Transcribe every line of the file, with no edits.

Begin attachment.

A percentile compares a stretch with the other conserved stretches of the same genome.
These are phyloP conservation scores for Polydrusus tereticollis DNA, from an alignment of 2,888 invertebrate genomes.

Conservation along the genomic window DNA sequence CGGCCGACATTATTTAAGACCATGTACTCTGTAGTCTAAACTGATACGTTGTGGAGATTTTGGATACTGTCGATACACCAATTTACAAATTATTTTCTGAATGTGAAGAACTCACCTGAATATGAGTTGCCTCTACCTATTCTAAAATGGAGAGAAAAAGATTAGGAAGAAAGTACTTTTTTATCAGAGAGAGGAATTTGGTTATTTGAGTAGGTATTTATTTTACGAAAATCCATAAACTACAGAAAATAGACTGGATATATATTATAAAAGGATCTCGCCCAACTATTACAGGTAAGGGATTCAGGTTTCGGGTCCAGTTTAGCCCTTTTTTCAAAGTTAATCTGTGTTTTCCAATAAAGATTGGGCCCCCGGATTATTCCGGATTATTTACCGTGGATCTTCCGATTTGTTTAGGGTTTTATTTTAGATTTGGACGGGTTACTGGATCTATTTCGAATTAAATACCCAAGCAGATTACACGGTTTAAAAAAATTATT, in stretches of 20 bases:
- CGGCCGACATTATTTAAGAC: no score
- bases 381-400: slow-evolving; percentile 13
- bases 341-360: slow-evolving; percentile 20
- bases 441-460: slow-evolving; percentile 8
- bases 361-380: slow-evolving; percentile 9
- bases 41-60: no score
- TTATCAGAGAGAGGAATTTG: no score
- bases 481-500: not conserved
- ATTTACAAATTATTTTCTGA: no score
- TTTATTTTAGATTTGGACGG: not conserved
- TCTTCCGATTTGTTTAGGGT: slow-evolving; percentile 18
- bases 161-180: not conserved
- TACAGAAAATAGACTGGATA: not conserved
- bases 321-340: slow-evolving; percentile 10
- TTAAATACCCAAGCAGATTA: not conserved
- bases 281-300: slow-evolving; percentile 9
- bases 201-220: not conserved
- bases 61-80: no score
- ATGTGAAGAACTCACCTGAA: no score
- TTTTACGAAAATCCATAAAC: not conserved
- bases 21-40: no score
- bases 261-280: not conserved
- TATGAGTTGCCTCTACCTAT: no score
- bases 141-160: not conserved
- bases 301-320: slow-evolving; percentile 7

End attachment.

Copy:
A percentile compares a stretch with the other conserved stretches of the same genome.
These are phyloP conservation scores for Polydrusus tereticollis DNA, from an alignment of 2,888 invertebrate genomes.

Conservation along the genomic window DNA sequence CGGCCGACATTATTTAAGACCATGTACTCTGTAGTCTAAACTGATACGTTGTGGAGATTTTGGATACTGTCGATACACCAATTTACAAATTATTTTCTGAATGTGAAGAACTCACCTGAATATGAGTTGCCTCTACCTATTCTAAAATGGAGAGAAAAAGATTAGGAAGAAAGTACTTTTTTATCAGAGAGAGGAATTTGGTTATTTGAGTAGGTATTTATTTTACGAAAATCCATAAACTACAGAAAATAGACTGGATATATATTATAAAAGGATCTCGCCCAACTATTACAGGTAAGGGATTCAGGTTTCGGGTCCAGTTTAGCCCTTTTTTCAAAGTTAATCTGTGTTTTCCAATAAAGATTGGGCCCCCGGATTATTCCGGATTATTTACCGTGGATCTTCCGATTTGTTTAGGGTTTTATTTTAGATTTGGACGGGTTACTGGATCTATTTCGAATTAAATACCCAAGCAGATTACACGGTTTAAAAAAATTATT, in stretches of 20 bases:
- CGGCCGACATTATTTAAGAC: no score
- bases 381-400: slow-evolving; percentile 13
- bases 341-360: slow-evolving; percentile 20
- bases 441-460: slow-evolving; percentile 8
- bases 361-380: slow-evolving; percentile 9
- bases 41-60: no score
- TTATCAGAGAGAGGAATTTG: no score
- bases 481-500: not conserved
- ATTTACAAATTATTTTCTGA: no score
- TTTATTTTAGATTTGGACGG: not conserved
- TCTTCCGATTTGTTTAGGGT: slow-evolving; percentile 18
- bases 161-180: not conserved
- TACAGAAAATAGACTGGATA: not conserved
- bases 321-340: slow-evolving; percentile 10
- TTAAATACCCAAGCAGATTA: not conserved
- bases 281-300: slow-evolving; percentile 9
- bases 201-220: not conserved
- bases 61-80: no score
- ATGTGAAGAACTCACCTGAA: no score
- TTTTACGAAAATCCATAAAC: not conserved
- bases 21-40: no score
- bases 261-280: not conserved
- TATGAGTTGCCTCTACCTAT: no score
- bases 141-160: not conserved
- bases 301-320: slow-evolving; percentile 7